IT began in a Portacabin. In January. Freezing and damp and with little equipment the handful of people who managed to squeeze inside were there to make television. To make local television for local people.
Fast forward a few months and the staff of Edinburgh L!VE were now in a purpose-built studio in the south stand of Easter Road. Thousands had been spent on cameras, editing suites, a transmission room, a studio with blue screen, more people had been hired in editorial and advertising. The build-up to the launch was stressful and exhilarating and the turnout to the party at The Dome was huge. People were genuinely interested in what a local television channel was, and what it could do for them and the city. Especially as the majority of TV media was, and still is, based in Glasgow.
Sadly it didn’t last. I was there for a year – the whole thing folded after just two when Trinity Mirror, which had made the investment, pulled the plug.
It wasn’t surprising it never really took hold though. For a start you needed cable TV and Telewest (remember them?) were still digging up the city’s pavements to install the “latest” in media technological breakthroughs. It didn’t appear on a Sky channel. There was no such thing as Freeview or web channels and YouTube. For this I am very grateful.
That was in 1997. How things have changed. This week saw the launch of STV Edinburgh, a local channel for local people. It has the might of an established TV company behind it and it has invested, with 30 people working on producing the evening’s output. And it can be viewed through a variety of different mediums.
Having had a tour of the studio, meeting the channel’s boss and its presenters, I watched on Monday hoping to see how local TV could be done.
Some things haven’t changed. It wasn’t great. In fact, it wasn’t that far removed from L!VE’s output when it first started. All the trailers and inserts (filmed and edited in advance) looked great. But the outside broadcast was distinctly ropey, the fireworks were a damp squib, and there was a distinct lack of atmosphere in the Sheep’s Heid. All it was missing was Councillor Keith Geddes and it could have been 17 years ago.
But it’s early days and the enthusiasm of the team could well end up being matched by the quality of the output in a few months’ time.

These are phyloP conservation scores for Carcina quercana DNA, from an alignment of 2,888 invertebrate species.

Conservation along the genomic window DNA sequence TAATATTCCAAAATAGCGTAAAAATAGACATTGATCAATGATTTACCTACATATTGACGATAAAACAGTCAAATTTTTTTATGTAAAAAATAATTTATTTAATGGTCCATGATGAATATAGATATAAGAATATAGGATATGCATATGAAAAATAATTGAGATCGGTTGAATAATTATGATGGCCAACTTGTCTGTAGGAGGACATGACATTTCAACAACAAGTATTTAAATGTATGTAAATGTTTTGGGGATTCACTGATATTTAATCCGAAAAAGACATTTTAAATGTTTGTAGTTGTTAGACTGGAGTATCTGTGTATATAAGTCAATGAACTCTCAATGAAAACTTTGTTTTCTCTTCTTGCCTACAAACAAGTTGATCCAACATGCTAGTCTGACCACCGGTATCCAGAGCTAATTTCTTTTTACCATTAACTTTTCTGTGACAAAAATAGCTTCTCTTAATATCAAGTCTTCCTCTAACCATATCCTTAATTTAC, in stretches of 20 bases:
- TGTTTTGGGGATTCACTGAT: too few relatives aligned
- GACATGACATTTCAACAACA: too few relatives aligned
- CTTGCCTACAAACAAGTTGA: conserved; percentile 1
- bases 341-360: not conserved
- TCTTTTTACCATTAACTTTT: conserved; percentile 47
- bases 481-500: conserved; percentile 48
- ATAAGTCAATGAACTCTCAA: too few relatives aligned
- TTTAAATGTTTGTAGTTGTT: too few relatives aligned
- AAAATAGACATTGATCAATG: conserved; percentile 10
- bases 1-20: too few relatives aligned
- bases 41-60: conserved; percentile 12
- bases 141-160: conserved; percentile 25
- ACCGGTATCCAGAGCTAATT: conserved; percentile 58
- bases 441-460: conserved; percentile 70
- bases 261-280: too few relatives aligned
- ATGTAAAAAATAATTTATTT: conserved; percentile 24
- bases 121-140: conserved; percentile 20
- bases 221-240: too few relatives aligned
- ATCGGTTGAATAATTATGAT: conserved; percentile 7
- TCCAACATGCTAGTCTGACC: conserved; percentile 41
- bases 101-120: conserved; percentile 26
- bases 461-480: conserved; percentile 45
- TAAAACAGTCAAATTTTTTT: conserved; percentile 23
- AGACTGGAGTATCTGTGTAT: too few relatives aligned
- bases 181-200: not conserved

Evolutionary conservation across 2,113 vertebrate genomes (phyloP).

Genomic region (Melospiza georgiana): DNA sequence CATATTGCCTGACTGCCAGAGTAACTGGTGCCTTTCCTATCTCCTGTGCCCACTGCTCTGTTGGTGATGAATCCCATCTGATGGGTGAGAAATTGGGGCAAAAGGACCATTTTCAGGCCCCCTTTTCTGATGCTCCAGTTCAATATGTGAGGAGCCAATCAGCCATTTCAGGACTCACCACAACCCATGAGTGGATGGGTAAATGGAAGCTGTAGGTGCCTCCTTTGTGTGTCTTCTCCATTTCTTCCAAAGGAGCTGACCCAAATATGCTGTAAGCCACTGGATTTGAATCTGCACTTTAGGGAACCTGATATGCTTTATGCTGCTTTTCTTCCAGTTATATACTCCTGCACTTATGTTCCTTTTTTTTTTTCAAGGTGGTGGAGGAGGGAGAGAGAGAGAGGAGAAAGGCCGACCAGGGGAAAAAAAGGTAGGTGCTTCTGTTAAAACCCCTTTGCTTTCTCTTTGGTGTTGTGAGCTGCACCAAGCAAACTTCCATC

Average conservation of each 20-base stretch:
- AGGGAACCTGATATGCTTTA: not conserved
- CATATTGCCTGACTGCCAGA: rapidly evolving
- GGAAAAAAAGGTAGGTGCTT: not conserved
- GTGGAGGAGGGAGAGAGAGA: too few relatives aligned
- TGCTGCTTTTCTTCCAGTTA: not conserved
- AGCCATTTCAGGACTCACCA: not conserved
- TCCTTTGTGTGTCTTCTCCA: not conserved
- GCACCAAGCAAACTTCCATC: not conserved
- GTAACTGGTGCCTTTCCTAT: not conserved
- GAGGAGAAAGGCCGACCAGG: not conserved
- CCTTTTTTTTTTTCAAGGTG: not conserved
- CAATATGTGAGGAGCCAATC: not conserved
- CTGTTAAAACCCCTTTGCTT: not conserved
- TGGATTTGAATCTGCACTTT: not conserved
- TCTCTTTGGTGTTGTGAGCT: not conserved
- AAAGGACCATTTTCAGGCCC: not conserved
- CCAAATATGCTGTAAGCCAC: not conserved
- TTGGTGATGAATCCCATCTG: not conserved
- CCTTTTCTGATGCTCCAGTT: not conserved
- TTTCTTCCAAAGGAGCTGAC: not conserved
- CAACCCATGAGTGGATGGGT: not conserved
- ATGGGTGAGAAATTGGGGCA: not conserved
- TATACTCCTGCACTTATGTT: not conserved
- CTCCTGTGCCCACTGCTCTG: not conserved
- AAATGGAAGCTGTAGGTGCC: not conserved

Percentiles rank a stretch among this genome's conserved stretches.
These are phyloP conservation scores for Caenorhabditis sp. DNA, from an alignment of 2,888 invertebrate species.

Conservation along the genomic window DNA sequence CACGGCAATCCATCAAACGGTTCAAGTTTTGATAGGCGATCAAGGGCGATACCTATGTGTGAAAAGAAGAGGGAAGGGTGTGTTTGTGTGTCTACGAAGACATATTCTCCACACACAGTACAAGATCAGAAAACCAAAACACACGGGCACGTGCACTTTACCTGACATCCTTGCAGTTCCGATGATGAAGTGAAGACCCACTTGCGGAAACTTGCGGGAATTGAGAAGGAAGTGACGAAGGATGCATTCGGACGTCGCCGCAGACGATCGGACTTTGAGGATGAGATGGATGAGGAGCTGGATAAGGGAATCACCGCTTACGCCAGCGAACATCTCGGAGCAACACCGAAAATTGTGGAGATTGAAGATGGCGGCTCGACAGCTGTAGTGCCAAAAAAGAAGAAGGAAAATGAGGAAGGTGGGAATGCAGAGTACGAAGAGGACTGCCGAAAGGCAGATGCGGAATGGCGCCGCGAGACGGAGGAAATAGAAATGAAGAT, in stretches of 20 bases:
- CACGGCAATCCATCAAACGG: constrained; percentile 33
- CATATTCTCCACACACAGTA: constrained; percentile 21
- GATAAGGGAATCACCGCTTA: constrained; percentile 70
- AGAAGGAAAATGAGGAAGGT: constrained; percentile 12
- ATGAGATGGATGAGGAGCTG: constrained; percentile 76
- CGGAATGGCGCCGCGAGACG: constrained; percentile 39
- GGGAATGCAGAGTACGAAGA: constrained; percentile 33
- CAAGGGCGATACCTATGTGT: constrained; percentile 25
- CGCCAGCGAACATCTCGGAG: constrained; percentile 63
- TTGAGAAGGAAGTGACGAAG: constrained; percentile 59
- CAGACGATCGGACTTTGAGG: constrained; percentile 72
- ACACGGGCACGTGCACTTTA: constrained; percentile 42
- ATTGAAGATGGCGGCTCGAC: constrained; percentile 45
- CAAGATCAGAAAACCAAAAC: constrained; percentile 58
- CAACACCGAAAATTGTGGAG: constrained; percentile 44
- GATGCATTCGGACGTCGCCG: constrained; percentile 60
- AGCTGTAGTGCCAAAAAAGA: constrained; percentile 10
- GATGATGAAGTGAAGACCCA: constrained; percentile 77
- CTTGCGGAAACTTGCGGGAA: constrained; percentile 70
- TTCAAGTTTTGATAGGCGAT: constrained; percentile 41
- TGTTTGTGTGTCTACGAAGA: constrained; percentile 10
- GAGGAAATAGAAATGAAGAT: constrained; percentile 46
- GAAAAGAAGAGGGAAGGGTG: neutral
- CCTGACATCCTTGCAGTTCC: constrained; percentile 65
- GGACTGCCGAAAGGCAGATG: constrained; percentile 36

I hope it succeeds where L!VE failed. Edinburgh has so much going on culturally, politically, through sport, through business, through its people, that it should be able to sustain its own TV station. For instance, you might like cookery shows, but what could be better than watching an Edinburgh chef whip up something on your screen rather than Rick Stein or James Martin – and know you could actually go to their restaurant and try it? Or hear a local band play and be able to book tickets for their next gig?
And of course, it could be good news for us on the Evening News. After all, just like in the L!VE days, it will be the agenda-setting stories published here first which will give the sofa presenters something to chat about in the evening.
One thing that is missing so far from STV Edinburgh is a mascot. We had the McBunny, a costume generally worn by some poor work experience student, who would add a certain je ne sais quoi to some of the new proceedings.
I’ll never forget William Hague’s face when McBunny interrupted the launch of the latest Tory advertising campaign right outside the studios.
Perhaps local TV is too cool for such antics. Perhaps not. I’ll certainly be watching.
Safety first for cyclists in city
THE decision to approve a 20mph limit on the majority of the city’s roads has, unsurprisingly, been met with some fury by drivers who don’t want to “crawl” to their destinations.
Main arterial routes such as Ferry Road, Queensferry Road, Dalkeith Road and the West Approach Road will still have a 30mph limit, but in the city centre – and many side streets in the ‘burbs – it will be 20 that’s plenty.
However, while those who rage about the idea that safety is behind the decision – suggesting that pedestrians should be made more aware of the rules of the road – it is cyclists and their safety which takes precedence here.
The cycling lobby has become increasingly powerful in Edinburgh. And with every death their voices grow stronger.
Given the number who have been killed in recent years, any move to reduce the number of people dying because they cycle must surely be a good thing.
High risks in the mountains
NEXT month will see the 12th Edinburgh Mountain Film Festival, where those with a love of the great outdoors and bagging Munros – or heights even higher – congregate to talk of their derring-do and watch the adventures of others even more daring than themselves.
This year the theme is “what is possible?”, and there will be many tales of human endeavour being pushed to the limits: from apparently unclimbable rock faces to surviving temperatures of -47C and overcoming life-changing injuries.
One Scottish mountaineer who sadly discovered that not everything is possible is Neil Mackenzie, who completed a PhD at the Roslin Institute. He died at the weekend after falling 2000ft from Mount Joffre in British Columbia, Canada. His body – with those of two others – was discovered in a crevasse on Monday.
He will be mourned by his family, friends, colleagues and the mountaineering community. A reminder of just how dangerous taking on nature can be.
‘Iconic’ plan just a mall
THE new plans for the St James Quarter have been revealed. And . . . it looks like a shopping mall. For some reason I always expect something more when these “iconic” developments are designed. But at least it looks better than the current mess.